The Sexual Offences Act defines rape as where a male person has sexual intercourse with a female person who is not his wife without her consent, knowing that she does not consent or is reckless as to whether she consents to the sexual intercourse. If a woman or a girl over sixteen years of age agrees to have sexual intercourse with another person because she is beaten, threatened with violence or misled as to the nature of the act, in such situations there would be no consent. The sexual intercourse would amount to rape.
The penalty for rape is imprisonment for life.
Sexual assault by a husband
Where a husband has non-consensual sexual intercourse with his wife, he may be prosecuted for ‘sexual assault’. It is in very limited circumstances that a husband can be prosecuted for sexual assault. There must be in existence between the husband and wife one of the following:
• a decree nisi of divorce;
• a decree of judicial separation;
• a separation agreement; or
• an order for the husband not to molest his wife or have sexual intercourse with her.
The penalty for sexual assault by a husband upon his wife is imprisonment for fifteen years.
Buggery is recognized as anal sex between males and also anal sex between a male and a female. It is a criminal offence even if it is consensual. If buggery is committed by an adult on a minor, the penalty is imprisonment for life. If it is committed between adults, the penalty is imprisonment for fifteen years. If persons who are under eighteen years of age commit buggery, they may be imprisoned for five years.
Indecent assault means an assault which is accompanied by words or circumstances indicating an indecent intention. The penalty for this offence is imprisonment for five years.
An act of ‘serious indecency’ is defined as an act other than sexual intercourse (whether natural or unnatural) by a person involving the use of the genital organ for the purpose of arousing or gratifying sexual desire. There is no offence when the act is done in private between a male and a female person both of whom are above sixteen years of age and whom consent to the act. If however the act is committed upon a child who is under sixteen years of age or if it is committed by persons of the same sex, it amounts to an offence even though it may have been consensual or non-violent.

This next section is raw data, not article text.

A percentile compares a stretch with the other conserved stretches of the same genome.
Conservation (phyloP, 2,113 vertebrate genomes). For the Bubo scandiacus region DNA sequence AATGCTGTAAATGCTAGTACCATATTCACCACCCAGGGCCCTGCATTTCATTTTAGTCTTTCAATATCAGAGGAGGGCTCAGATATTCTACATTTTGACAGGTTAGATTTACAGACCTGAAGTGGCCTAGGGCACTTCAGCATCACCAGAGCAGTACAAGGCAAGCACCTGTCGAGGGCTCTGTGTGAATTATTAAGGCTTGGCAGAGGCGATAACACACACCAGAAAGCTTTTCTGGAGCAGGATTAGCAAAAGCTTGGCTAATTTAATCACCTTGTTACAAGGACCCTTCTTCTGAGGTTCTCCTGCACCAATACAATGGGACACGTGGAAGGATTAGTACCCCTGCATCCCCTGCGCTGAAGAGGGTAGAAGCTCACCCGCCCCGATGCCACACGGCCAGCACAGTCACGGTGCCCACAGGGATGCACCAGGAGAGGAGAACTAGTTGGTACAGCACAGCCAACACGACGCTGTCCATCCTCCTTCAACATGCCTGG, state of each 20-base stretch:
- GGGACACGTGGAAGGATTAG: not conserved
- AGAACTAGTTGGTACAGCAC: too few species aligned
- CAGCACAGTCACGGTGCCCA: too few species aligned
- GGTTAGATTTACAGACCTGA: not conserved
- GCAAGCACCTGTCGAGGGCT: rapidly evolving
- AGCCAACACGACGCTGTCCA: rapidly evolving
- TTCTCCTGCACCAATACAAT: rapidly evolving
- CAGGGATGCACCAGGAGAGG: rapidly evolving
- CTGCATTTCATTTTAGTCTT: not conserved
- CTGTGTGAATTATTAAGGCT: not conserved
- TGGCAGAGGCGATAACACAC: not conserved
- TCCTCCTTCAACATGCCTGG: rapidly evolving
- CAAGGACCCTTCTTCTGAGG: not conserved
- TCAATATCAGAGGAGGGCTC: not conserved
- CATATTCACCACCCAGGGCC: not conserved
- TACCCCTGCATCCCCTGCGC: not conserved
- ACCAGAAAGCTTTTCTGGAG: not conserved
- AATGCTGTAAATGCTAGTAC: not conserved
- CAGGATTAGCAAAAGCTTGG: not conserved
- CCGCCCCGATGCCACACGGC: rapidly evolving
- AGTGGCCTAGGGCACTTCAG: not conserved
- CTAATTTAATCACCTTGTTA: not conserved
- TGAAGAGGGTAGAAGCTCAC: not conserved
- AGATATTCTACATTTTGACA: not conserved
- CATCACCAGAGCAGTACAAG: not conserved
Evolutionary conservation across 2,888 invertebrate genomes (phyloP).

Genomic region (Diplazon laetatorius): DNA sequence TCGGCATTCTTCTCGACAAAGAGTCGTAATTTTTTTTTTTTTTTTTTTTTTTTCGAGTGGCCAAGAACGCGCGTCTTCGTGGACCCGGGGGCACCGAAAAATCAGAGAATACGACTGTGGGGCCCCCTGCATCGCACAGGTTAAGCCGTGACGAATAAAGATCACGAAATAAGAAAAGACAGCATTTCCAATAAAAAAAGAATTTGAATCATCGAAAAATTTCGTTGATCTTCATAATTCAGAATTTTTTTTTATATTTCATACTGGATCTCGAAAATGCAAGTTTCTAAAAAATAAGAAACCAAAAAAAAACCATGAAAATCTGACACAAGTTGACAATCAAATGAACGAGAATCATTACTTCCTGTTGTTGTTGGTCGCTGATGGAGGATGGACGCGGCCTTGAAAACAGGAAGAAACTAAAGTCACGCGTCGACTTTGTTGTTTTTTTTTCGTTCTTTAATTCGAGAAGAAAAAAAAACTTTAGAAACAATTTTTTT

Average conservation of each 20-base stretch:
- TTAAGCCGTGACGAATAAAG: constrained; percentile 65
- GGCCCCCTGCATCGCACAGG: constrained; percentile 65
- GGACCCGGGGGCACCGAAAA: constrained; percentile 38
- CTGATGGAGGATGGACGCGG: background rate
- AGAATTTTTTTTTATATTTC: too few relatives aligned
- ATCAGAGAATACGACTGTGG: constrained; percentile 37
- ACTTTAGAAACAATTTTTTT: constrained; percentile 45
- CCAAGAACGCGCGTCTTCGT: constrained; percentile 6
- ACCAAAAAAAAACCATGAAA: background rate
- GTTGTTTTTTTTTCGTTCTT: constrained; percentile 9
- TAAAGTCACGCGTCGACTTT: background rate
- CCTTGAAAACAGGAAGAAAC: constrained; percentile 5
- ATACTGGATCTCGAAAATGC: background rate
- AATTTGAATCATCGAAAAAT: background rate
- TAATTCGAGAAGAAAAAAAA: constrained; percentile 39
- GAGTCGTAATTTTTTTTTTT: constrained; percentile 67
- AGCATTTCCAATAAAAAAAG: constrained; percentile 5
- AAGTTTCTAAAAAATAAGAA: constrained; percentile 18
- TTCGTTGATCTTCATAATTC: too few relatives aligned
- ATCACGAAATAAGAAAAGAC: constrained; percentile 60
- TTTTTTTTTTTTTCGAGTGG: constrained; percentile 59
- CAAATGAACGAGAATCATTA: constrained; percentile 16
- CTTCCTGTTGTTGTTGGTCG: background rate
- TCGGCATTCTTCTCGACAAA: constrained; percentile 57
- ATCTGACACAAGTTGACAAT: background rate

The penalty for the offence of serious indecency is imprisonment for ten years if committed on or towards a child under sixteen years of age and imprisonment for five years if committed on a person who is sixteen years of age or more.
Trafficking in persons /Procuration
Procuring a person to become a prostitute or an inmate of a brothel carries a penalty of imprisonment for fifteen years.
Procuring defilement of a person
Procuring a person to have sexual intercourse by threats, intimidation, deception, administration of drugs is a criminal offence. The penalty for doing this is imprisonment for fifteen years.
Sexual offences in relation to children
Children under sixteen years of age cannot in law give consent to sexual intercourse and a wide range of other sexual activities. They are however vulnerable to sexual violence and sexual exploitation. Many children are forced or lured into sexual relationships with adults largely because of their financial need and inadequate family and social support. It is a criminal offence for anyone to have sexual intercourse with a child who is under sixteen years of age. This is commonly known as statutory rape. It is also a criminal offence for a person to attempt to do so. There are stringent penalties for offences against children, especially where the child is under fourteen years of age. If a parent or guardian of a child causes or encourages that child to be sexually abused, that parent or guardian may be divested of all authority over the child and the court may appoint a new guardian for the child.
Sexual intercourse with girls under sixteen years of age
Having sexual intercourse with girl who is under fourteen years of age carries a penalty of imprisonment for life. Believing that the girl was sixteen years of age or more at the time of sexual intercourse is not a defence to this charge.
If a man has sexual intercourse with a girl who has attained the age of fourteen years but is not yet sixteen years old, he may be imprisoned for ten years. If the girl agreed to having sexual intercourse and the man honestly believed that the girl was sixteen years of age or more, then he will not be guilty of the offence. Also, if the person was not more than three years older than the girl when the sexual intercourse took place and the court is of the opinion that the evidence shows that as between the boy and the girl, the boy is not wholly to be blamed for the sexual intercourse which took place between them, then he will not be guilty of the offence (close in age defence).